Mark Terry

Wednesday, January 05, 2011

Guest Blogger: Simon Wood

January 5, 2010
I'd like to welcome today's guest blogger, Simon Wood, author of numerous novels, both thriller/mystery and horror under a pseudonym (Simon Janus). He's here to talk about his latest novel and film collaboration, LOWLIFES. Welcome, Simon!

By Simon Wood

Lowlifes centers on a washed up cop investigating the murder of a homeless man. When my collaborator moviemaker, Robert Pratten, approached me with the idea of a crime story set in the homeless community, it immediately appealed to my sensibilities. Regardless of your opinions regarding the homeless, the idea of becoming homeless is a scary thought and in these dire economic times, it’s something that could happen to any of us. That’s the great appeal of Lowlifes to me. That a calamity such as homelessness could strike any one of us.

It’s very easy to judge others and their decisions, but I believe we walk a fine line in our daily lives. I’ve spoken to book clubs where readers have remarked that they would never find themselves in the predicaments that some of my characters find themselves in. I say you just haven’t found yourself in awkward predicaments—yet. Circumstances bigger and meaner can strike us at any time and wreck our lives. Homelessness could be the result, but so could jail, divorce, loss and a host of other things. The upshot is that our lives can be upended at any moment.

So, when Robert presented me with a brief outline for the book, there were certain things I wanted to have in the story. The protagonist is San Francisco PD detective, Larry Hayes. He's lost his wife and daughter to divorce. He's lost his self control to a painkiller addiction picked up from an on-the-job injury. And he'll lose his career if he doesn’t get a handle on his life. It could be argued that Larry has fallen off the tightrope, but for me, he hasn’t. He stands on the precipice. His situation can get a whole hell of a lot worse. He can end up living on the streets like the man whose murder he's investigating or he can take a grip on his life and turn it around. Maybe sifting through an already ruined life reflected back at him will be the thing to help Larry find his balance and keep from falling.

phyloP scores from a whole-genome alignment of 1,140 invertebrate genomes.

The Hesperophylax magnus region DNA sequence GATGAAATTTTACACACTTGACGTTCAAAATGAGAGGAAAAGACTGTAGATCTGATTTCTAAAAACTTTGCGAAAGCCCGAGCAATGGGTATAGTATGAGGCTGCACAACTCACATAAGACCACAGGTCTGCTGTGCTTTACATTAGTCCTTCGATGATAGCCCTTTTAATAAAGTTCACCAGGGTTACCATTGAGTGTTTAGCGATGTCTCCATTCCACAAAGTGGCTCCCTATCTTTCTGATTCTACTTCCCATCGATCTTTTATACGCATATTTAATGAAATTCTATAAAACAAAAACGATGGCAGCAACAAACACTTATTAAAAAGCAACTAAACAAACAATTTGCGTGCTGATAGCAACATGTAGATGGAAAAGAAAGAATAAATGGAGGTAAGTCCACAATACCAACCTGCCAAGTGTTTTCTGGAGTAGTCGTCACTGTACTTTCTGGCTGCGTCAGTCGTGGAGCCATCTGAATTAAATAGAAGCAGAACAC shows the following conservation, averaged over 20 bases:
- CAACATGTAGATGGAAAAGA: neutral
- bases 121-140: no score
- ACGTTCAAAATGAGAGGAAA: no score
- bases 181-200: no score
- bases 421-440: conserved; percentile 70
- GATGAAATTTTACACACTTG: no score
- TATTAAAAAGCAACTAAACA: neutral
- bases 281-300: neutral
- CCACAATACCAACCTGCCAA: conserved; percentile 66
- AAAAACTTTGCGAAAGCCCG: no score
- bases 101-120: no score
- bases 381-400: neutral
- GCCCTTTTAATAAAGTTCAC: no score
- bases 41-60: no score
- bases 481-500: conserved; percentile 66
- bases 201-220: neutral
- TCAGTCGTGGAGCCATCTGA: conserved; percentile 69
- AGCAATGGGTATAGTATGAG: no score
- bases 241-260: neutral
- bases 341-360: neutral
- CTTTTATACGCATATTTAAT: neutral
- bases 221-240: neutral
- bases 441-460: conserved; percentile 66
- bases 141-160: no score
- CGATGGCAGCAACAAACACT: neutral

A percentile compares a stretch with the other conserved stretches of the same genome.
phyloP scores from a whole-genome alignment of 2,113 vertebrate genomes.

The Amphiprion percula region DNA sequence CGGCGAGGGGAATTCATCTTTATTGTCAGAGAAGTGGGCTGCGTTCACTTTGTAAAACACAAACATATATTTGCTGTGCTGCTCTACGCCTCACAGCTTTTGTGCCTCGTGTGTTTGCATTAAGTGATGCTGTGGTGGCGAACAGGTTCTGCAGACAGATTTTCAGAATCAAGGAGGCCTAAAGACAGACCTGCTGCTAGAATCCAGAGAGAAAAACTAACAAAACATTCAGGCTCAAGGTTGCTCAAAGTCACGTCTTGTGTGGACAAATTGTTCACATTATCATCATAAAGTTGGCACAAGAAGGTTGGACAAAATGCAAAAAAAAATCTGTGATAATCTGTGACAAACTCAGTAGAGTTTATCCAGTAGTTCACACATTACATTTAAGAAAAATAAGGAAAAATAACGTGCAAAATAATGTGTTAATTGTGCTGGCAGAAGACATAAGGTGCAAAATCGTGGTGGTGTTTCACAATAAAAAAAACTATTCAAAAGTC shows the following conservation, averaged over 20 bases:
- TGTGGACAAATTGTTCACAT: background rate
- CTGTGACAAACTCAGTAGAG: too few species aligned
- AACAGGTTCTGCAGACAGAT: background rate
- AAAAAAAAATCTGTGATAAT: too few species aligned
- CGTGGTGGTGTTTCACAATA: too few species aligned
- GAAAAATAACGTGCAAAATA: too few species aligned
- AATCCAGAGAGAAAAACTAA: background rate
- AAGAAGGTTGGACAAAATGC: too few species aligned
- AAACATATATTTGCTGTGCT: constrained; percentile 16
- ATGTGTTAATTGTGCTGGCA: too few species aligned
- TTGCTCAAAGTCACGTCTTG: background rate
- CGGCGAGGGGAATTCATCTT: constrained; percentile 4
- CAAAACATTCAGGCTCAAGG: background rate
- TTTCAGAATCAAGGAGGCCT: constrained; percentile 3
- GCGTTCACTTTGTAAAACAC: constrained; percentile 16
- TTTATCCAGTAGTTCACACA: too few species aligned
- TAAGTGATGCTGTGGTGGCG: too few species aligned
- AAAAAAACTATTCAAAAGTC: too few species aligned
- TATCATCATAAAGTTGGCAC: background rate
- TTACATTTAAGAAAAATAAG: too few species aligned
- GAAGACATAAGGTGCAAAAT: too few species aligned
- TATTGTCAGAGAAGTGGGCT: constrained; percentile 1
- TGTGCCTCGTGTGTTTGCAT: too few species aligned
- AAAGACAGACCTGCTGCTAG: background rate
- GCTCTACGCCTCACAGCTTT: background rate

I don’t necessarily condone the decisions that Larry Hayes has made when readers meet him on page one, but I sympathize. I don’t believe any of us can say we wouldn’t allow ourselves to end up in Larry’s position. Life’s rug can be yanked out from under us at any time. Luck, timing and due diligence ensures that it doesn’t happen too often, but sometimes, luck plays against us and it all goes wrong in a hurry.

So let Larry Hayes’ story be a warning to us all that the ground under our feet isn't as stable as we take for granted. :-)

Stay lucky,
Simon Wood

Lowlifes is a little different from my usual books as it’s more than just a book. The story is told from different character points of view using various media. The book tells the story from the point of view of the protagonist, a San Francisco detective. The short film gives the viewpoint of a PI investigating the cop. The fictional blog catalogs the thoughts and feelings of the cop’s estranged wife. The trendy term for this new kind of storytelling is transmedia. People can learn more about Lowlifes at


Anonymous Eric Mayer said...

Yes, I think we are all walking a very narrow plank, surrounded by fog. As long as we keep going straight forward, we have no problems and we think we're safe, the fog obscures the abyss on either side. But a small misstep, a shove, a stiff breeze and we find we were in a much more precarious posiiton than we imagined.

9:38 AM  
Blogger Simon Wood said...

Thanks for having me over, Mark.

Eric: I guess this is a touch sensitive subject for me because I'm amazed by the number of people who tell me they'd never fall into these situation--and I don't think any of us are that surefooted to say that.

5:22 PM  
Blogger Aimless Writer said...

Love the hook. I definately want to read/view this book.
People who think they'll never fall into a situation are damn lucky because they haven't had life slap them in the face. I know how quickly the ugly in life can pop up and bite you on the ass. Battle scars or notches on the belt of experience? It makes you appreciate the good and simple things around you.
Standing on the precipice? Wasn't it Vonnegut who wrote: I want to stand as close as I can to the edge without going over. Because from the edge you can see all kinds of things you can't see from the center.

6:26 PM  
Blogger Simon Wood said...

Aimless: I'm with you. I think my world view might have a lot to do with having a small talent for disaster. :-)

And chapter 2 went live today on the lowlifes website.

11:25 AM  

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